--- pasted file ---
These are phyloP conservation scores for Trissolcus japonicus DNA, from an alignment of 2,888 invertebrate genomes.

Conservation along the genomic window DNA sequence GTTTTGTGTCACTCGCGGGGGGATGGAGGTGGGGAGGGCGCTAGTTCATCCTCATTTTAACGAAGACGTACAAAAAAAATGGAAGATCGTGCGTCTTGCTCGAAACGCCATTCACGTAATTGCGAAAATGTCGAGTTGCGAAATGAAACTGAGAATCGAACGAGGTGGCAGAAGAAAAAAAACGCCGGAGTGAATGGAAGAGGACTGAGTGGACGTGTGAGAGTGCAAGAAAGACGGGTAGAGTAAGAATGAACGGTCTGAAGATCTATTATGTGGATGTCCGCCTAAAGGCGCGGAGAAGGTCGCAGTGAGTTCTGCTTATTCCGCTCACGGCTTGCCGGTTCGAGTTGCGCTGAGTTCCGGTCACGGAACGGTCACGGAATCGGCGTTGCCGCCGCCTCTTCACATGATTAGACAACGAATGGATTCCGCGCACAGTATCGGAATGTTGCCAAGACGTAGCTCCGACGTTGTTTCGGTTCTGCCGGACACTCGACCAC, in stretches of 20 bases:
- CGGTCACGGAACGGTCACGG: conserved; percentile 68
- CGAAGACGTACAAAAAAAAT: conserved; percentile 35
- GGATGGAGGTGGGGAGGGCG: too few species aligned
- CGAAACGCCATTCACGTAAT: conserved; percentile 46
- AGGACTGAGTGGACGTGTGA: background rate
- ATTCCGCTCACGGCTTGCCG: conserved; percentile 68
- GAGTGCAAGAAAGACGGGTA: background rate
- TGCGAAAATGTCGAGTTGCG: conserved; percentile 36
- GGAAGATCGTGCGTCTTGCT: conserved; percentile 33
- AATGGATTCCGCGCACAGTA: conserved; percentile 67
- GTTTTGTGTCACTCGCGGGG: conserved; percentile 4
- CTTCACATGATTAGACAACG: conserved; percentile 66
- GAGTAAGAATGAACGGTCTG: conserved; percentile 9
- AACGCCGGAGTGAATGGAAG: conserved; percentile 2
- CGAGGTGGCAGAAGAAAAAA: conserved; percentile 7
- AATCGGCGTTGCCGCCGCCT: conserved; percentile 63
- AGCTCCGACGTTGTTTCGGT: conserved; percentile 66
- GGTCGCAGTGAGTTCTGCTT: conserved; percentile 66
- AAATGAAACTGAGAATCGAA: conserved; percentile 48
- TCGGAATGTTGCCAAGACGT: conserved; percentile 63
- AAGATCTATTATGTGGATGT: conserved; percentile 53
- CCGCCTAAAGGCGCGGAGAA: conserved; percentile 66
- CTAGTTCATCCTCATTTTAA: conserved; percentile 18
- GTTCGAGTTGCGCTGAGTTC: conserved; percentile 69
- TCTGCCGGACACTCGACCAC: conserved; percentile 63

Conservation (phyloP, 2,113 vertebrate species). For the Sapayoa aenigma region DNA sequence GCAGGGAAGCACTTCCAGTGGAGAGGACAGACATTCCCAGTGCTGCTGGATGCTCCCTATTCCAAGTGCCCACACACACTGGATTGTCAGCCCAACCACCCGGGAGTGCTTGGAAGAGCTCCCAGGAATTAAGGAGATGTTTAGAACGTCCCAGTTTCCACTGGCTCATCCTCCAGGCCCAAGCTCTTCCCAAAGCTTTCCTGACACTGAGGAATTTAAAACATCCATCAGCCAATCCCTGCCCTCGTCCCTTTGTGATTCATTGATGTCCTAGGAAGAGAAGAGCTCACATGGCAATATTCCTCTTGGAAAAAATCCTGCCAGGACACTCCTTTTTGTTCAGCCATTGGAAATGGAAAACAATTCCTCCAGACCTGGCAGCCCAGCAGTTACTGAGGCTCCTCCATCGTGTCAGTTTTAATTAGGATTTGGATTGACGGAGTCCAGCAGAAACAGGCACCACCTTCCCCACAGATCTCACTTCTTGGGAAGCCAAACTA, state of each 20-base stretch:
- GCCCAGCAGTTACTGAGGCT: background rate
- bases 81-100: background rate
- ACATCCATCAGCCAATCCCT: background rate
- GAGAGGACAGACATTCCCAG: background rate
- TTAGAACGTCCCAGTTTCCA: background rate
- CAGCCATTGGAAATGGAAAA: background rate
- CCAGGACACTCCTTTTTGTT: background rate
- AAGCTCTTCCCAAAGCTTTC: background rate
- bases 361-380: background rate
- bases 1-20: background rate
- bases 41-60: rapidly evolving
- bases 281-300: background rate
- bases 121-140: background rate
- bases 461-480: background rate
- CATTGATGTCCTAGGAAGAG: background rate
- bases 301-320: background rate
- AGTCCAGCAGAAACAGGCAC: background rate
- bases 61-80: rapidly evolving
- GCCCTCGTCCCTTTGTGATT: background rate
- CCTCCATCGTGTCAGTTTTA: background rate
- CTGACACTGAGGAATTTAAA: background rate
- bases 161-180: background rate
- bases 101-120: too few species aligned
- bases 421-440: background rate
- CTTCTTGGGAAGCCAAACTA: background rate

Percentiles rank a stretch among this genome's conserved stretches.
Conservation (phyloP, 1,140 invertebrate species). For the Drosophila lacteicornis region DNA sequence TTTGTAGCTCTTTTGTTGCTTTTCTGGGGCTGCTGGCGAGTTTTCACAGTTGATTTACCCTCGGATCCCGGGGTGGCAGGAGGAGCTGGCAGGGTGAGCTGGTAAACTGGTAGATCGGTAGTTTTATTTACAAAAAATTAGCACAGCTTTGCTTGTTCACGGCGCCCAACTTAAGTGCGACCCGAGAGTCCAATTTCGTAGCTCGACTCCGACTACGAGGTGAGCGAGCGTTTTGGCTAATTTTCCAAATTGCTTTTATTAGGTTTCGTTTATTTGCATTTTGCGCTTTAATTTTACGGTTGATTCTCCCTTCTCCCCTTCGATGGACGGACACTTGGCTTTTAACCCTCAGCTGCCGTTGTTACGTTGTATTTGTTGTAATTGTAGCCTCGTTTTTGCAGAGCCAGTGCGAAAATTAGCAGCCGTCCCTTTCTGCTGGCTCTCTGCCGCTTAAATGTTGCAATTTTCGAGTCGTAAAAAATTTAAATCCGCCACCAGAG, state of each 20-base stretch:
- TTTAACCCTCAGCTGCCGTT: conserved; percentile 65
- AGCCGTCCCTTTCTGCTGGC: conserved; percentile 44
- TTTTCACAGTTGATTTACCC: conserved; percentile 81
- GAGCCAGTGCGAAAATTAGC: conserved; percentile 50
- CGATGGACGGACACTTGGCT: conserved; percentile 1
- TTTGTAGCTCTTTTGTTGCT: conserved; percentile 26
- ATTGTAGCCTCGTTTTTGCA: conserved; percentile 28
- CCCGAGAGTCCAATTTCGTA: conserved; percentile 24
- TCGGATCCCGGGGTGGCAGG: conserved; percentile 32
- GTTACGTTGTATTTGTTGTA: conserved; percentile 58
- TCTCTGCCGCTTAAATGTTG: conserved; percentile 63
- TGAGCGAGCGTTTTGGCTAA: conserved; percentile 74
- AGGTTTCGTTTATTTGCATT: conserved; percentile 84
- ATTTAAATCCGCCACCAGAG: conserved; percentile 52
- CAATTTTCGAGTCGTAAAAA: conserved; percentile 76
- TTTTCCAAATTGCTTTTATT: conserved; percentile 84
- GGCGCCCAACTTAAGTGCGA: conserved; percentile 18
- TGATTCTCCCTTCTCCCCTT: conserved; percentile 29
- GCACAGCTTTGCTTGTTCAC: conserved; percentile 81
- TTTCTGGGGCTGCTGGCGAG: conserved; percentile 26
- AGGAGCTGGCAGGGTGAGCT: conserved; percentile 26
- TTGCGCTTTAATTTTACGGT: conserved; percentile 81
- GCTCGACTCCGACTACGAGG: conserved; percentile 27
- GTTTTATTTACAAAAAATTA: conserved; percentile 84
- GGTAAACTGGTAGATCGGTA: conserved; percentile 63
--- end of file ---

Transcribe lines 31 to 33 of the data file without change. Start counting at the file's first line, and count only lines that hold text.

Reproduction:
- ACATCCATCAGCCAATCCCT: background rate
- GAGAGGACAGACATTCCCAG: background rate
- TTAGAACGTCCCAGTTTCCA: background rate